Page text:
Pensacola, FL could be the current frontrunner to host the headquarters of the U.S. Space Command, but other Florida cities could soon follow as the U.S. Air Force seeks self-nominations from qualified cities around the country. The Space Command is the unified combatant command under which the U.S. Space Force, the Air Force, and other branches of the military operate in space.

The U.S. Space Command was established in late 2019 as the military’s 11th unified combatant command. It is now temporarily headquartered at Peterson Air Force Base, in Colorado Springs, CO. When the new Space Command headquarters is fully established, it will house 1,400 military and civilian personnel.

City officials in Pensacola have noted that the city does meet the minimum screening criteria released by the Department of the Air Force in May. Those criteria include being within the top 150 Metropolitan Statistical Areas in the country, being located within 25 miles of a military base, and having a minimum score of 50 on the Livability Index published by the American Association of Retired Persons Public Policy Institute.

Due to its close proximity to the Naval Air Station Pensacola (NASP), Pensacolacould have a leg up on other locations– even among those in the state. NASP is the location for tens of thousands of naval aviators, including John H. Glenn and Neil Armstrong, received their training. The city, which is referred to as “The Cradle of Naval Aviation,” is also home to some 642 defense contractors, and those firms have won contracts for work to be done in the region to the tune of $4.2 billion from 2009-2019.

In State Competition

Pensacola is still facing challenges from other locations around the country, including those in the Sunshine State. Space Florida, the aerospace economic development agency for the state, hosted a basing eligibility overview virtual program just last month.

“We look forward to engaging our Florida communities in this important discussion for the future of U.S. Space Command Headquarters,” said Frank DiBello, president and CEO of Space Florida. “Florida’s robust defense and aerospace ecosystem provides unique capabilities that would greatly benefit the U.S. Space Force.”

The virtual event was held in partnership with Enterprise Florida, the Florida Defense Support Task Force, the Florida Defense Alliance and Keiser University. It featured a review and discussion of sitting criteria for the HQ, and was designed to help interested Florida communities evaluate their eligibility as well as to allow the cities to communicate their respective strengths to the U.S. Space Force.

The attendance list showed that representatives of the cities of Ormond Beach, Jacksonville, Fort Lauderdale, Tampa Bay, Largo and Sanford had been expected to be a part of the meeting.

Competition Outside of FL

The strong push by Pensacola is notable in that just a few months ago the city wasn’t even on the short list of potential locations. Earlier this year, the U.S. Air Force released a list of six locations that it was considering to host the headquarters for the new Space Command. No city in Florida was included.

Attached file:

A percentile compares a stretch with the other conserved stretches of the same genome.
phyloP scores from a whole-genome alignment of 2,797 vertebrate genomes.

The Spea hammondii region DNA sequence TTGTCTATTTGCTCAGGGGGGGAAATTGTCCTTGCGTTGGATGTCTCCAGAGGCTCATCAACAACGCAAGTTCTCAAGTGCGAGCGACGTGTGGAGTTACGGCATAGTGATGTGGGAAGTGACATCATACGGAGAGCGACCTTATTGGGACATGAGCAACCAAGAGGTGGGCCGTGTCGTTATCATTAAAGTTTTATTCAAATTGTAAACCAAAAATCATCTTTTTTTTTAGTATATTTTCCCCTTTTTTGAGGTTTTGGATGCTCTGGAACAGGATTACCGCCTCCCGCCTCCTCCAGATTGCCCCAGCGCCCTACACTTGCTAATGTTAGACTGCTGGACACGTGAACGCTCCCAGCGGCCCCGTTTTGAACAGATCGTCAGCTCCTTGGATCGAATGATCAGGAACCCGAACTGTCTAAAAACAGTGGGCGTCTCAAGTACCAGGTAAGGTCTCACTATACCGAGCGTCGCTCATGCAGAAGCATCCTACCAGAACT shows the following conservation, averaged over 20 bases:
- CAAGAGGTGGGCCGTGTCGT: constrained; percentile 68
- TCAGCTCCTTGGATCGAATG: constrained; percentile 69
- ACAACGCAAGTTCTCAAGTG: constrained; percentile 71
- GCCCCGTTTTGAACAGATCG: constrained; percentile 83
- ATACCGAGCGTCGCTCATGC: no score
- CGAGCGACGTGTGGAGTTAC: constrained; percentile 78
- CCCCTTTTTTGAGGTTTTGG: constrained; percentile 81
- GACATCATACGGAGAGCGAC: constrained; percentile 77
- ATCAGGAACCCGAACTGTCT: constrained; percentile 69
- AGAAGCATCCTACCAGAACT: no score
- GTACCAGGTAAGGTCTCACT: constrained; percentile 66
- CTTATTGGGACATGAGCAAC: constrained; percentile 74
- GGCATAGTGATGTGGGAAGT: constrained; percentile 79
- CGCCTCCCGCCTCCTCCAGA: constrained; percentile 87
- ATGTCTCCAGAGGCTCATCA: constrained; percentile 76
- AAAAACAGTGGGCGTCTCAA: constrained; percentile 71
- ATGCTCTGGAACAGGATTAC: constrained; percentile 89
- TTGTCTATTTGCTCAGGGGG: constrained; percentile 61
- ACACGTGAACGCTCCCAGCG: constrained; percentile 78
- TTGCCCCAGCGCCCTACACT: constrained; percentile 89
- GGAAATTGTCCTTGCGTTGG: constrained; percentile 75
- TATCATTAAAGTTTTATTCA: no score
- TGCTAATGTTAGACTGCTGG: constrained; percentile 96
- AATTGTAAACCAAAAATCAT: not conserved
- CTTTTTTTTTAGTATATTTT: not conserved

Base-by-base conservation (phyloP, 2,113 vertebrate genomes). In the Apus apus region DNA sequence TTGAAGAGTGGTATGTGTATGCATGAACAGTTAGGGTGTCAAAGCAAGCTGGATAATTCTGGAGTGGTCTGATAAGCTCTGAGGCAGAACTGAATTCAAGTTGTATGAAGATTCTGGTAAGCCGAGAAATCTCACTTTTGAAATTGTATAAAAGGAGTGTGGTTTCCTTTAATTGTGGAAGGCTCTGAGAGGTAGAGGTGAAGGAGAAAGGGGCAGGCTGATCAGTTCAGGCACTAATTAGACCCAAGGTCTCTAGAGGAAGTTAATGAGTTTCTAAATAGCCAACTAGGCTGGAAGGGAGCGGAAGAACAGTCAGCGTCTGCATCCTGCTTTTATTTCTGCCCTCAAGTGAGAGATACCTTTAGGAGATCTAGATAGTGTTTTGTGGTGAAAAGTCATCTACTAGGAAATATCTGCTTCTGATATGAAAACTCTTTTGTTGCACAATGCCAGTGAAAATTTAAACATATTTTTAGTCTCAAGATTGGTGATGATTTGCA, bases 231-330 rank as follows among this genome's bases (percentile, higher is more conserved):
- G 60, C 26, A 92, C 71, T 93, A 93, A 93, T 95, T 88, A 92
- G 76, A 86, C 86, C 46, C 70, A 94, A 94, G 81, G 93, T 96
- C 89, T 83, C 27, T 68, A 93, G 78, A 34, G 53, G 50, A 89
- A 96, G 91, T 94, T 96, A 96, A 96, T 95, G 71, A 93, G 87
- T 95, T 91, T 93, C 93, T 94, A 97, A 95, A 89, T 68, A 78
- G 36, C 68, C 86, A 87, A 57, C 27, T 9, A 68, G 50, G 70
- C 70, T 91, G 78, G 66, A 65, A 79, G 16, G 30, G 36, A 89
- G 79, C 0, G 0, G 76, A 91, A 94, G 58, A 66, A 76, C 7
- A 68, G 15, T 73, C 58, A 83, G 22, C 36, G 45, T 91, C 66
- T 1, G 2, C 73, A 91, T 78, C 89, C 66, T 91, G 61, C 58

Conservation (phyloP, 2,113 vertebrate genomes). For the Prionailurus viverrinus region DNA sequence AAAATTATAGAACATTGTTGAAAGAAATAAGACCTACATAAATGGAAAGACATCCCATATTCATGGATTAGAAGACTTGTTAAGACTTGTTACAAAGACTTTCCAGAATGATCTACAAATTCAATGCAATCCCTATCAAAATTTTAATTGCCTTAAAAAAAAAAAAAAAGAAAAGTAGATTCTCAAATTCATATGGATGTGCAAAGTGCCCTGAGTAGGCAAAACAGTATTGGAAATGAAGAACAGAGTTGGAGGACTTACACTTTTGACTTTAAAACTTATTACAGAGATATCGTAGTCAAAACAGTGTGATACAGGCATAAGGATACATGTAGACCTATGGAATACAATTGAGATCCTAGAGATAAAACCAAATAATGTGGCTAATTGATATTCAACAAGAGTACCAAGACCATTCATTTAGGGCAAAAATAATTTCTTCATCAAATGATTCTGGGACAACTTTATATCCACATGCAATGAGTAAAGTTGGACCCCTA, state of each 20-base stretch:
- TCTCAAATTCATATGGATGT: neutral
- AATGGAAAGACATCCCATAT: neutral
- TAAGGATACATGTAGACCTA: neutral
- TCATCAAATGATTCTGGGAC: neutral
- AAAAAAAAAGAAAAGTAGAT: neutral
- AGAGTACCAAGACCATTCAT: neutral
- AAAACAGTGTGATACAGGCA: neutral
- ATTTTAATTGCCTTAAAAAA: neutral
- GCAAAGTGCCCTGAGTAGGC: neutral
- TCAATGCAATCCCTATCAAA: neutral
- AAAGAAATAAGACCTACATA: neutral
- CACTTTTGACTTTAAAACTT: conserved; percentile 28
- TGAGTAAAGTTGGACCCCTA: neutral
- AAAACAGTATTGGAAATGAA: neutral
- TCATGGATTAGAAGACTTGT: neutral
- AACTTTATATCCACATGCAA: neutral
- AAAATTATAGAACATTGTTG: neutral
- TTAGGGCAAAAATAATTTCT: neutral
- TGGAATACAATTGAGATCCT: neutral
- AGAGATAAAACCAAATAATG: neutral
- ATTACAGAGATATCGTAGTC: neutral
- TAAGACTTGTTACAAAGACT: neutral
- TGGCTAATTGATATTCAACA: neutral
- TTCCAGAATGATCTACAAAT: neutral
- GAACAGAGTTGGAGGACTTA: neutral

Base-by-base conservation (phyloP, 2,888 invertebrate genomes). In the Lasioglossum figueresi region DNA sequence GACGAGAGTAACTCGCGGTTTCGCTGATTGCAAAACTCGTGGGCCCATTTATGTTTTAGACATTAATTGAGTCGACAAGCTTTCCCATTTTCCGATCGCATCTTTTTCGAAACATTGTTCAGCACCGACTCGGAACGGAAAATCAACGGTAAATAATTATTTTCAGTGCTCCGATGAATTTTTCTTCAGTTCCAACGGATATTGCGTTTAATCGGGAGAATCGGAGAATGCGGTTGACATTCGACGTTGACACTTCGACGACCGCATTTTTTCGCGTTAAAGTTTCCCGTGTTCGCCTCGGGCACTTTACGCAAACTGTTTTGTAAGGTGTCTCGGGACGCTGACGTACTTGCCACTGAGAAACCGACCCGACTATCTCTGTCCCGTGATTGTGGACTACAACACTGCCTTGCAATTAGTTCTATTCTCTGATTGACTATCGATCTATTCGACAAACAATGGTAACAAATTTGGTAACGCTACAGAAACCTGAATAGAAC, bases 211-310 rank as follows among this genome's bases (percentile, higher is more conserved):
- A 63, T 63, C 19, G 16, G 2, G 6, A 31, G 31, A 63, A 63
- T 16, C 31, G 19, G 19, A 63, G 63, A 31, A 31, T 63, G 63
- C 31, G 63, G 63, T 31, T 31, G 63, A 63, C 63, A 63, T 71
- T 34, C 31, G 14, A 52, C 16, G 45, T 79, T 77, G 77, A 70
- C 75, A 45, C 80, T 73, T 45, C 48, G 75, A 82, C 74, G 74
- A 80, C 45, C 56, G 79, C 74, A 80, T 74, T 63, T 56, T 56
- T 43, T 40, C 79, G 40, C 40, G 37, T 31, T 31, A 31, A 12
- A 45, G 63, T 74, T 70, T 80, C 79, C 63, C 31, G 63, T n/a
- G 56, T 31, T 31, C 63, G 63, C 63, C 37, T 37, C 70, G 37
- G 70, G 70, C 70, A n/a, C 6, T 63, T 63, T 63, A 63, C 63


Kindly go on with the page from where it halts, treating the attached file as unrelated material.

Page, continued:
Instead, the front runners on the short list were: Alabama’s Redstone Arsenal, California‘s Vandenberg Air Force Base, and four locations in Colorado, including Peterson Air Force Base (the current temporary HQ), as well as Buckley Air Force Base, Cheyenne Mountain Air Force Station and Schriever Air Force Base.

Request for More Bids

In March, during a meeting of the House Armed Services Committee, Secretary of the Air Force Barbara Barrett announced the search would be reopened to give state and local governments a renewed opportunity to pitch for the command headquarters.

As a result, other cities around the country have stepped up. These include St. Clair County in Illinois, which has called to host the site on land that was previously proposed for the $1.75 billion National Geospatial-Intelligence Agency’s western headquarters. The proposed land is next to Scott Air Force Base and own ed by the county, which means that the base’s security fence could be extended to include the Space Command inside the base. In addition, Scott Air Force Base is home to the U.S. Transportation Command as well as several other military departments.

Two U.S. Representatives from Indiana are also asking that the Air Force take a look at Grissom Air Reserve Base for consideration as well. In a letter to Secretary Barrett, Rep. Jim Banks from the 3rd District and Rep. Jackie Walorski from the 2nd District cited Grissom’s 12,500-foot runway, which had been previously designated as an alternative landing location for space missions. Both representatives offer significant room for housing and office space, as well as the access to recognized STEM universities.

Final Decision Slated for Early 2021

Interested cities will need to supply a one page nomination by June 30. The Department of the Air Force has said it will conduct a comprehensive evaluation in collaboration with the eligible communities, while it will make a final section for the preferred headquarters location in early 2021.

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Peter Suciu is a freelance writer who covers business technology and cyber security. He currently lives in Michigan and can be reached at petersuciu@gmail.com.